3 LEVELS OF APPLICATION TIME CRITICALDELIBERATEIN-DEPTH Little: - Time - Complexity Lot of: - Time - Complexity ORM is applied proportionate to operational complexity, criticality, and risk!
4 PRINCIPLES • Accept risk when benefits outweigh cost • Accept no unnecessary risk • Anticipate and manage risk by planning • Make risk decisions at correct level
5 STEPS • Identify hazards • Assess hazards • Make risk decisions • Implement controls • Supervise
IDENTIFYHAZARDS Step #1: • Analyze manageable pieces of an event • Use experience as a guide “Experience is the name everyone gives to their mistakes” Oscar Wilde, 1892 • Ask what if, use brainstorming, think cause and effect
ASSESS HAZARDS Step #2: Prioritize identified hazards based on: Severity & Probability
ASSESSHAZARDS Step #2: Severity + Probability of Occurrence = RAC
MAKE RISK DECISIONS Step #3: • Consider risk control options, most serious risks first • Risk versus benefit • Communicate as required
IMPLEMENTCONTROLS Step #4: • Engineering Controls • Administrative Controls • Personal Protective Equipment
SUPERVISE Step #5: Same as any other supervisory process: • Assure controls effective and in place • Maintain implementation schedules • Correct ineffective risk controls • Watch for change
SCENARIO The Admiral has made it known that you will secure at 1500 on Friday (assume here in Pensacola), for a well-deserved 3 day weekend. Accordingly, you’re planning a trip to West Palm Beach to visit with family and friends, lounge and relax beach-side, and of course, to check into the local voting procedures and practices. Your plan is to leave as soon as possible after 1500 because the 610 mile trip will take at least 11 hours.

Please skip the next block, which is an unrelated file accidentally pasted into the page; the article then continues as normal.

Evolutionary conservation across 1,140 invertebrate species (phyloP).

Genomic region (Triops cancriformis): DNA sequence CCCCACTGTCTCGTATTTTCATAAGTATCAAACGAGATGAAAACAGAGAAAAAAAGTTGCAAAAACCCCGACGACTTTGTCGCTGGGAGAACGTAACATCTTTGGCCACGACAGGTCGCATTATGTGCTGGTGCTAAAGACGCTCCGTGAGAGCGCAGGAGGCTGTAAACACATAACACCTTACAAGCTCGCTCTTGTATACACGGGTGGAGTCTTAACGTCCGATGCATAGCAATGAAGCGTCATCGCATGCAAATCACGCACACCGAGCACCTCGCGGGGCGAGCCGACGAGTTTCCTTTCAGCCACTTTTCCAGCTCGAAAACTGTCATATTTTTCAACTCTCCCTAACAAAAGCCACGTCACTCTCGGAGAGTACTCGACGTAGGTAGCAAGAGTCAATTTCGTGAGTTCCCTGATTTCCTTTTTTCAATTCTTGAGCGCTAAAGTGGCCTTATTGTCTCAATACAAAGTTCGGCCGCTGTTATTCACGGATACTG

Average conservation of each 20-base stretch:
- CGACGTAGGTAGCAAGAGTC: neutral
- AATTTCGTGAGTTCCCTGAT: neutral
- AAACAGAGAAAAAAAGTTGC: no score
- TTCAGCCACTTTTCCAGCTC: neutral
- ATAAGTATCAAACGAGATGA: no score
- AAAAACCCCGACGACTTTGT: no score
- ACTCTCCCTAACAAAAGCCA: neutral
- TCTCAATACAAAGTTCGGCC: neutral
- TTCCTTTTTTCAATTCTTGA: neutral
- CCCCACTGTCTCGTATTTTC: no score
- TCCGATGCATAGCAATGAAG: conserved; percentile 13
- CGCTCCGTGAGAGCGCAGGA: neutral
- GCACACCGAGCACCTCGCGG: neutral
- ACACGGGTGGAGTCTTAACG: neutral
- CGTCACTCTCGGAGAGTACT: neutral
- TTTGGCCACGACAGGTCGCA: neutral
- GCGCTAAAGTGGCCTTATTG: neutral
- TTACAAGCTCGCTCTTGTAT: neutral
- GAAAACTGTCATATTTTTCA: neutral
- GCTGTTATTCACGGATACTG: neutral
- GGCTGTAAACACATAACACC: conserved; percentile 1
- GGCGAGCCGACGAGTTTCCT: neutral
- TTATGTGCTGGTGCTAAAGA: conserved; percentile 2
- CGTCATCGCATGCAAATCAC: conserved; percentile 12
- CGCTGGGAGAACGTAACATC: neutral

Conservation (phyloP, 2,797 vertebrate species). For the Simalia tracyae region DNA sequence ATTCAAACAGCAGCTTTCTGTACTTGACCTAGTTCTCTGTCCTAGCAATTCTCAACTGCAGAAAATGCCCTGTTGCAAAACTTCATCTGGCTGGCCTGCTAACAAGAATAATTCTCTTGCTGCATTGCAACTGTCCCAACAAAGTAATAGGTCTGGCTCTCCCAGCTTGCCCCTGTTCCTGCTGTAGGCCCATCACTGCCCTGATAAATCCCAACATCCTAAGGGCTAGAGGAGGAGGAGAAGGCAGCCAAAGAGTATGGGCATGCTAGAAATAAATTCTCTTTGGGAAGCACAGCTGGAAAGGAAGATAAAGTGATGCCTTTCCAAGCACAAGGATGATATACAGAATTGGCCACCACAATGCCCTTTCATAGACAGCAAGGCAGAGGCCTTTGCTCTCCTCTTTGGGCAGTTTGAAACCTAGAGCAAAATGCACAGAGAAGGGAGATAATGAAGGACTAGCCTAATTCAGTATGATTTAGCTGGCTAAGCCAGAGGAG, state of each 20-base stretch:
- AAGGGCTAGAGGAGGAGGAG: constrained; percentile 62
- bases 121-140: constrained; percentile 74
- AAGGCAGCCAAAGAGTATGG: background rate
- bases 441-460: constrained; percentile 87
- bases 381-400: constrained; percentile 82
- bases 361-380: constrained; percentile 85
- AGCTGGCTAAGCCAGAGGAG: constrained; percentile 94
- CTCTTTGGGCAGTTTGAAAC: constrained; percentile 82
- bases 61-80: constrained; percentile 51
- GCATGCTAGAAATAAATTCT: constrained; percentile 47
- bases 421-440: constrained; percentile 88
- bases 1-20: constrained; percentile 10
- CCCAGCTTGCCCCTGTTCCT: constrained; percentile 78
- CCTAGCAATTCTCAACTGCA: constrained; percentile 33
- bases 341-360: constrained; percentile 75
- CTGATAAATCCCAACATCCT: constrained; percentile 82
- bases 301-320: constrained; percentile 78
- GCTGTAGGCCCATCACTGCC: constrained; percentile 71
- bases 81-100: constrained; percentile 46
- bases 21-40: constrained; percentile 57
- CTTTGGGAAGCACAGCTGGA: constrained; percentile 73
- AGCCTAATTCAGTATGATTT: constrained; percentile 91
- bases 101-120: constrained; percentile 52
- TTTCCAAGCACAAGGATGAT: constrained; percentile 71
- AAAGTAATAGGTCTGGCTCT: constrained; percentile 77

Step #1: IDENTIFY HAZARDS • Fatigue • Equipment breakdown • Drunk drivers • Speeding • Directionally challenged • Road construction • Weather • Orlando
ASSESS HAZARDS Step #2: Severity/Probability(RAC) Hazards • Fatigue • Equipment breakdown • Drunk drivers • Speeding • Become directionally challenged • Road construction • Weather • Orlando I/C (2) II/C (3) I/C (2) I/A (1) IV/C (5) III/C (4) II/C (3) I/A (1)
MAKE RISKDECISIONS Step #3: HazardRAC Orlando 1 Speeding 1 Fatigue 2 Drunk drivers 2 Weather 3 Equipment breakdown 3 Road construction 4 Getting lost 5
IMPLEMENT CONTROLS Step #4: Controls Tactical nuclear device Know and obey limit Rest, adjust start time Leave early morning Monitor weather channel Inspect vehicle and make repairs before the trip Get a trip planner Carry a current map Hazards Orlando Speeding Fatigue Drunk drivers Weather Equipment b-down Construction Getting lost
SUPERVISE Step #5: • Command sponsored vehicle inspection for • those planning long distance trips. • Mandatory completion of driver mishap risk • indicator form • Pre-holiday safety standdown • Evaluate and adjust controls as the situation • changes • Ensure personnel are familiar with their • situation • Watch for changes
BENEFITS OF RISK MANAGEMENT • Reduction in serious injuries and fatalities • Reduction in material and property damage • Effective mission accomplishment
REINFORCE GOOD ORM PRACTICES • Provide Commander’s Intent re: acceptable risk and use of ORM. • Benchmark ORM success. • Should ORM fail, identify weak link. • Enforce risk control standards as you would any other essential mission performance standard.
DOES ORM WORK? 9 Class A Mishaps 8 Lives $147 M Saved